Polska pomoc

Building a new home: Polish aid for IDPs in Ukraine

Poland supports social reintegration of Ukrainian refugees

The military conflict in eastern Ukraine drove over 1.7 million people, including more than 200,000 children, out of their homes. The displaced population is still facing high unemployment, limited access to basic social services, and problems with adapting to a new place. Apart from providing immediate humanitarian relief, Poland helps Ukrainian IDPs to reintegrate with society, and stand on their own feet in their receiving communities.

Actions by Caritas Poland

In the framework of a cooperation scheme between Caritas Poland and Caritas Ukraine, Polish aid funded support centres for children and families in five Ukrainian cities: Dnipro (formerly Dnipropetrovsk), Kryvyy Rih, Kharkiv, Zaporizhzhya and Melitopol. First, it was necessary to renovate a number of interiors and buy equipment to create appropriate working conditions.

Alongside programmes for IDPs, an important role is played by integration with the local population. Its benefits are twofold. On the one hand, IDPs feel they are needed, which takes their mind off their difficult situation. On the other hand, local residents can see the involvement and gratitude, which helps to break stereotypes. Classes with IDPs have also unearthed much distrust in psychological assistance. Polish experts are tasked with preparing Ukrainian psychologists and social workers for overcoming these barriers.

So far, partners have conducted 11 aid campaigns for more than 1,300 people. Week-long integration camps were organized in two locations. Another interesting project involved IDPs clearing up the streets of the city they now live in. A number of family picnics have been held, combined with concerts and games.

Project "Social integration support of IDP’s in Ukraine" (no. 302/2016) implemented by Caritas Poland. Grant of the Ministry of Foreign Affairs: PLN 956,764.

Art therapy centre in Kharkiv

Another outfit that joined in helping the refugees from Donbas was the HumanDoc Foundation, which partnered with Vostok SOS, a Ukrainian organization, to open in Kharkiv a support and integration centre for IDPs called ARTE. The centre provides psychological assistance using art therapy, which is a modern method of therapeutic work through the arts.

In early July, the adaptation and renovation of the centre’s premises was completed. At the same time, the personnel working with IDPs were given courses on posttraumatic stress disorder therapy and on different forms of art therapy. The programme was open to volunteers, psychotherapists, and psychiatrists from Kharkiv and its environs.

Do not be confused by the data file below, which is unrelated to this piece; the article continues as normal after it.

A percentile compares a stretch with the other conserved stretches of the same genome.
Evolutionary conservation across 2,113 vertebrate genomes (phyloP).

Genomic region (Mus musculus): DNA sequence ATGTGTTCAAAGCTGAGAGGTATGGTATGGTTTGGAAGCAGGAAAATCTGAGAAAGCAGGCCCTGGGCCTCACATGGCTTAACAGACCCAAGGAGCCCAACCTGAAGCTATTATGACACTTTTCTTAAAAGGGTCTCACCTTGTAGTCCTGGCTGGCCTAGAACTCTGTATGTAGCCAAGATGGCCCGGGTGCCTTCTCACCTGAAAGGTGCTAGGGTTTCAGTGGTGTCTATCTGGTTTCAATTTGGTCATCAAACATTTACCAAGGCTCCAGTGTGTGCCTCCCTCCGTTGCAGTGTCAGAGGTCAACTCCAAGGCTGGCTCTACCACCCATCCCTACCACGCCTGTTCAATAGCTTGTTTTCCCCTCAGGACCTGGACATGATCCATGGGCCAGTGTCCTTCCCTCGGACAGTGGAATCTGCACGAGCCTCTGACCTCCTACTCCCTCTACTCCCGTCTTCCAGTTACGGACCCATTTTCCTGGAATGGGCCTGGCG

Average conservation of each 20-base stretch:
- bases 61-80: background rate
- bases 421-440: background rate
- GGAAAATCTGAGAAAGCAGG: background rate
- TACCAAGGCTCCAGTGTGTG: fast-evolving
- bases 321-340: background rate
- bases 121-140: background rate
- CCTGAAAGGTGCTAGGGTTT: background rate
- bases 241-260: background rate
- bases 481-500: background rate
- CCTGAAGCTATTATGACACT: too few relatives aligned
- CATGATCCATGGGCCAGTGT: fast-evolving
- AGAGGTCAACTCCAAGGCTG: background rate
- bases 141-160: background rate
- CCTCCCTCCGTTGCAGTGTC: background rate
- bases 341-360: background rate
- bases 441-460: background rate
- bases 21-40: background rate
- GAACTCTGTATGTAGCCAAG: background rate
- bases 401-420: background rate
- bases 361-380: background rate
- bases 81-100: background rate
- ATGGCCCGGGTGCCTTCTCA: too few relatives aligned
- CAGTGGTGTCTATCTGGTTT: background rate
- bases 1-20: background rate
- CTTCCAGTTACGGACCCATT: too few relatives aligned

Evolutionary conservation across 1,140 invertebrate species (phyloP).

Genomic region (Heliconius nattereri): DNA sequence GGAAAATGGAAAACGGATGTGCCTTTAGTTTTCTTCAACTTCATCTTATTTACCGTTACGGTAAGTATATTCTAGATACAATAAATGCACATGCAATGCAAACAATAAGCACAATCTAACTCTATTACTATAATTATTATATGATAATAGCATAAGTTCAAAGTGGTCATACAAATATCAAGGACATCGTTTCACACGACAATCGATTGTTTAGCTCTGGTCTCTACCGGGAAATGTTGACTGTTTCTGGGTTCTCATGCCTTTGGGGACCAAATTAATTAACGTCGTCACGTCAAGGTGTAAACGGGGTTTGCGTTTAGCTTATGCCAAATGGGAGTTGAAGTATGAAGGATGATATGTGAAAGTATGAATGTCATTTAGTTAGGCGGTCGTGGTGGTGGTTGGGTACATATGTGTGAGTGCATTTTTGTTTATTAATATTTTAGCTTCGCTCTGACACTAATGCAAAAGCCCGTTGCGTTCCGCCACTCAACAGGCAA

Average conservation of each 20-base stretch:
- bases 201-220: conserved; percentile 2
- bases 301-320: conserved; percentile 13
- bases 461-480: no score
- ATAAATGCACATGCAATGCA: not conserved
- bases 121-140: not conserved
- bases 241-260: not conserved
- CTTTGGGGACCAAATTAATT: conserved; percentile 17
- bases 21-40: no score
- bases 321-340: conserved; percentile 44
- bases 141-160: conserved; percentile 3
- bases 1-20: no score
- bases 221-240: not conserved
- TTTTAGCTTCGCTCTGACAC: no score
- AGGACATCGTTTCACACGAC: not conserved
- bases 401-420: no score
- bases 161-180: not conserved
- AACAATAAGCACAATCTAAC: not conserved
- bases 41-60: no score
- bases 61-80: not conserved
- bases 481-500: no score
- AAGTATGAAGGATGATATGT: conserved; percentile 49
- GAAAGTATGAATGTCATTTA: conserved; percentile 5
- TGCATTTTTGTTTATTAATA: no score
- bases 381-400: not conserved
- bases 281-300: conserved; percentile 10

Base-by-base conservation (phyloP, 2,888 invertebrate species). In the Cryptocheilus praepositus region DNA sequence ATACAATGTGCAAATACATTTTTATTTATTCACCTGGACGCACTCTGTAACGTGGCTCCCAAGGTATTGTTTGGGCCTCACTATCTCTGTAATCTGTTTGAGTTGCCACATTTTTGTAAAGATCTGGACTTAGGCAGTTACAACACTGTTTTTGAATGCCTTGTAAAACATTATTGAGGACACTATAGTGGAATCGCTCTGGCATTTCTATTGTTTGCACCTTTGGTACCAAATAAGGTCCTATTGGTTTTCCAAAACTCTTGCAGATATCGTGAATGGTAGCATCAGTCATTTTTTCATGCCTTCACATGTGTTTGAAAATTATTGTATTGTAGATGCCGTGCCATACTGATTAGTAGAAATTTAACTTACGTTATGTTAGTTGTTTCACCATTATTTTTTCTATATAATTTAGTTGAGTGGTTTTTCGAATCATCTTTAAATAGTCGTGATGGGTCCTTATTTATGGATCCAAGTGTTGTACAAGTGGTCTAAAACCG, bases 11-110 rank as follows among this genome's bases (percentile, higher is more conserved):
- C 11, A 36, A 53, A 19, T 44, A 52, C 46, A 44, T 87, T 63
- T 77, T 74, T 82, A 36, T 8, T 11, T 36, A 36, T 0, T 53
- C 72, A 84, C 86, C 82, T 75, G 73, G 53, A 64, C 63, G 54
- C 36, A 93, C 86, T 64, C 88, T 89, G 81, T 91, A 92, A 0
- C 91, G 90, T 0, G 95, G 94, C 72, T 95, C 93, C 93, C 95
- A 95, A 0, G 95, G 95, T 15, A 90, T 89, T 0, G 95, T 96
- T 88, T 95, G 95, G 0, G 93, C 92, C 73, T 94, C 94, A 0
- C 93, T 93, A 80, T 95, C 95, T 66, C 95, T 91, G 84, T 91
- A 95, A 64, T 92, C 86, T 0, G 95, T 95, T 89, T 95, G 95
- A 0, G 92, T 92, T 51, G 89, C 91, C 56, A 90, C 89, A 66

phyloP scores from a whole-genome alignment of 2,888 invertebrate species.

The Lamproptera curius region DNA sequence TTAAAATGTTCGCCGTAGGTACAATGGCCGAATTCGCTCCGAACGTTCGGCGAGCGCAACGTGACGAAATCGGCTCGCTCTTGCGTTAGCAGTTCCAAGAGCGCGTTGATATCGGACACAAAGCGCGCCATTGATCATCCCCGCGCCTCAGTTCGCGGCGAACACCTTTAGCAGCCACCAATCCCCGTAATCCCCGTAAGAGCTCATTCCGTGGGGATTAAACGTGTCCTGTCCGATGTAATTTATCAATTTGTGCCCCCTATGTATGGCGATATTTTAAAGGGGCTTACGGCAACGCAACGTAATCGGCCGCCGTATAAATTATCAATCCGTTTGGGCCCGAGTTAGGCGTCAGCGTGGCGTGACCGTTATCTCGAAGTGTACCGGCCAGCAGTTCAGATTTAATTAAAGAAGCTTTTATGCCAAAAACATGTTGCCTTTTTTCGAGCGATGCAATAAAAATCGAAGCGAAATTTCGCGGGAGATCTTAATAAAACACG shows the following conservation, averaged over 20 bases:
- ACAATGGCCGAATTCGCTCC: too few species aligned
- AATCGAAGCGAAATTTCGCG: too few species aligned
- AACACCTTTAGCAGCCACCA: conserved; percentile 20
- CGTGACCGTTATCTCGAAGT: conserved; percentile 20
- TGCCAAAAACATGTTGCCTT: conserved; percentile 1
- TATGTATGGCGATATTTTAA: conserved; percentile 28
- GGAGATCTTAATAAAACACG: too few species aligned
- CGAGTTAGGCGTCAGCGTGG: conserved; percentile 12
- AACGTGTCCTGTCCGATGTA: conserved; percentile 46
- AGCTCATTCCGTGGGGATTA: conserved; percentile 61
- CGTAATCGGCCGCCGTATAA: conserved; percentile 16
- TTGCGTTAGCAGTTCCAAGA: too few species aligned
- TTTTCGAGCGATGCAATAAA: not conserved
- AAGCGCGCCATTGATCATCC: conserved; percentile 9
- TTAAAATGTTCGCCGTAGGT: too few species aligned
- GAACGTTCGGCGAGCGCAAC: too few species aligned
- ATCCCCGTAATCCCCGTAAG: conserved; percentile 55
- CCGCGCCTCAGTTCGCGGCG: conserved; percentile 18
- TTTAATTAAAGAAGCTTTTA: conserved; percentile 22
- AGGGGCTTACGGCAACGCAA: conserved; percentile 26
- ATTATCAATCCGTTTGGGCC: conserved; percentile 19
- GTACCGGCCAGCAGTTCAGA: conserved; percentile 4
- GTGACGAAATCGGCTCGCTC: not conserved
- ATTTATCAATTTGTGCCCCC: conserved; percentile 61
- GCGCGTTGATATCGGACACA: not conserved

Since April, it has been possible to contact psychologists on stand-by by calling a hotline. Since May, free-of-charge psychological therapy, integration and creative sessions have been held for children and adults.

Art therapy projects included a theatre and playwriting camp for children, arts, acting, and clay sculpting classes, and a film club. Also popular were events organized in the urban space, e.g. at hospitals, children’s homes, and shopping centres. They get participants to understand themselves and others, overcome their fears, develop their skills and strengths.

The centre also acts as a place for integration. The receiving community is often uneasy about letting flats to refugees from Donbas, hiring them or getting to know them better. That’s why classes at the ARTE Centre are open to the residents of Kharkiv too.

Project "ARTE - support and integration center of displaced persons" (no. 196/2016/M) implemented by HumanDoc Foundation. Grant of the Ministry of Foreign Affairs: PLN 390,120.


Getting back into the labour market

Another problem IDPs are confronted with is how to enter the labour market. This year Poland provided USD 500,000 in additional support to a United Nations Development Programme (UNDP) project that promotes entrepreneurship among people affected by the conflict in Ukraine.

The project aims to foster self-employment and job creation. It covers 5 oblasts: Kharkiv, Dnipro, Zaporizhzhya, as well as parts of Luhansk and Donetsk oblasts which are under control of the Ukrainian government. So far, the UNDP Ukraine office has given entrepreneurship training to 200 beneficiaries in the five oblasts concerned, and awarded grants (of between four and five thousand dollars on average) with a view to starting and reactivating business activity. Grant receivers will also be able to use legal and accountancy counselling, as well as marketing assistance.

The project promotes entrepreneurship among the population affected by the conflict. To this end, 11 spots titled “Big stories of small businesses” were produced to inspire people to set up their own businesses.

Project "Promoting entrepreneurship among the population affected by the conflict in Ukraine" implemented by UNDP Ukraine. Grant of the Ministry of Foreign Affairs: USD 230,000 in 2015 and USD 500,000 in 2016.

w górę

Tags